On Monday, March 29, 2019, Nigerian singer and rave of the moment, Rema released his debut project, the 4-track ‘Rema EP.’
The project took a few days to truly resonate, but songs like ‘Iron Man,’ and ‘Why‘ are now making the rounds as either sleeper hits or fan-favourite while ‘Dumebi’ is a certified hit – even Pulse Senior Editor and music critic, Ayomide Tayo agreed a few weeks ago.
Before that project, Rema was an internet sensation who liked hopping on beats, and freestyling his way to ridiculous melodies. He would deliver in his signature shotgun (passenger’s front seat) style while working his hand between folds and gestures and delivering into the camera.
In fact, as Don Jazzy told Loose Talk Podcast, the 18-year-old was discovered by D’Prince after he freestyled over the beat to ‘Gucci Gang.’ This led to his Jonzing/Mavin signing after D’Prince flew to Benin to convince his parents.
On June 19, 2019, Jonzing/Mavin released a compilation of his best freestyle sessions as one EP titled, Rema Freestyle EP and here are seven talking points from the EP;
1. While he is a natural, Rema is an attentive student of music
On my first listen to Rema EP, I was not impressed by ‘Iron Man.‘ But by the time I got to ‘Why,’ I knew Rema had talent. It was not about that genre – a scarce commodity region, it was his brilliant execution of the song that overshadowed its weaknesses.
I wrote, “When ‘Why’ comes on with a typical generation z/Soundcloud generation music; trap-infused emo/cloud music from the staple of XXXTentacion, Lil Peep, Paris, Juice WRLD, but more like Makonnen, I get blown away because I did not see it coming.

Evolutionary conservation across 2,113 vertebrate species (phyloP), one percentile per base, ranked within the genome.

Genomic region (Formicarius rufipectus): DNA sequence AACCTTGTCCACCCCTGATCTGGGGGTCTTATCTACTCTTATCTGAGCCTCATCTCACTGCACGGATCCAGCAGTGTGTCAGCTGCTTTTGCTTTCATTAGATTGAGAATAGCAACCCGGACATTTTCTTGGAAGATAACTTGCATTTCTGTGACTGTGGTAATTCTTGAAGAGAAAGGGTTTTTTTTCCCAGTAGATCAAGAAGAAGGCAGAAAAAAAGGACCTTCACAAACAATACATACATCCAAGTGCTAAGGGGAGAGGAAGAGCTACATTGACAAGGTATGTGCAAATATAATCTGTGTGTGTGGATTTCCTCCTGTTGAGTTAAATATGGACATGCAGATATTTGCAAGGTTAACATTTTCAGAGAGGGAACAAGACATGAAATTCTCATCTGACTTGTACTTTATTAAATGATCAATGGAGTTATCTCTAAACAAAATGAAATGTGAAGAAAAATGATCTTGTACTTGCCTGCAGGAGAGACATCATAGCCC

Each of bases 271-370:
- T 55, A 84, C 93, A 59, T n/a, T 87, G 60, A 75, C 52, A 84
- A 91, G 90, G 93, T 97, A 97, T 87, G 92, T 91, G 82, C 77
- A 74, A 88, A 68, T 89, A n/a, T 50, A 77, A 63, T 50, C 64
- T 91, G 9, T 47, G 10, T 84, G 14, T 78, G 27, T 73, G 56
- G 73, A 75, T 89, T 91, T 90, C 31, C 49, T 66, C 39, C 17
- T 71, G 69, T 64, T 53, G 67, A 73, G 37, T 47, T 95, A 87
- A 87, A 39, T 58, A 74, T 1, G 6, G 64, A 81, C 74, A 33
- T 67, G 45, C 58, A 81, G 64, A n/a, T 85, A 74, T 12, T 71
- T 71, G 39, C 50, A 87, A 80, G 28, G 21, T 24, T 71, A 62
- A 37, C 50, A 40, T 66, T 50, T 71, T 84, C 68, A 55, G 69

“It showcases an artist with adaptable talent, recognized by the team behind him that he could make much more than basic dance music. Although, ‘Why’ tells another generic love story, this shortcoming is less noticeable that it was on ‘Iron Man.'”
On Rema Freestyle EP, a smoother experience to his freestyle sessions, he embodies the times that birthed him in sound, flow, cadence and delivery. Asides the obvious natural talent Rema possesses to effortlessly recreate his version of what he consumes, there is significant evidence that he consumes a lot of music.
Talent might get you somewhere, but there is almost no way he delivers a song like ‘Trap In The Submarine’ without have even a little obsession with consuming music.
2. By contemporary standards, Rema is a rapper
Times have changed and the term ‘rapper’ has gotten flexible with time and natural evolution.
Classification of music has gotten harder. With how certain brands of music – though sung – are delivered with an embodiment of the tenets of rap, it is difficult to call them R&B.
Pale imitations of Future have changed the game and Hip-Hop has now become more inclusive. Subgenres like SoundCloud rap, emo rap and cloud rap are now a thing. These subgenres are the offsprings of trap music, R&B and psychedelic rap – championed by Kid Cudi.
Acts like Juice WRLD, Fetty Wap, Desiigner, Lil Peep, Paris, Octavian, Trippie Redd, IloveMakonnen and a host of others are called ‘rapper.’ With songs like ‘Why‘ and those on Rema Freestyle EP, Rema is also a rapper.
3. This is the project that some people wanted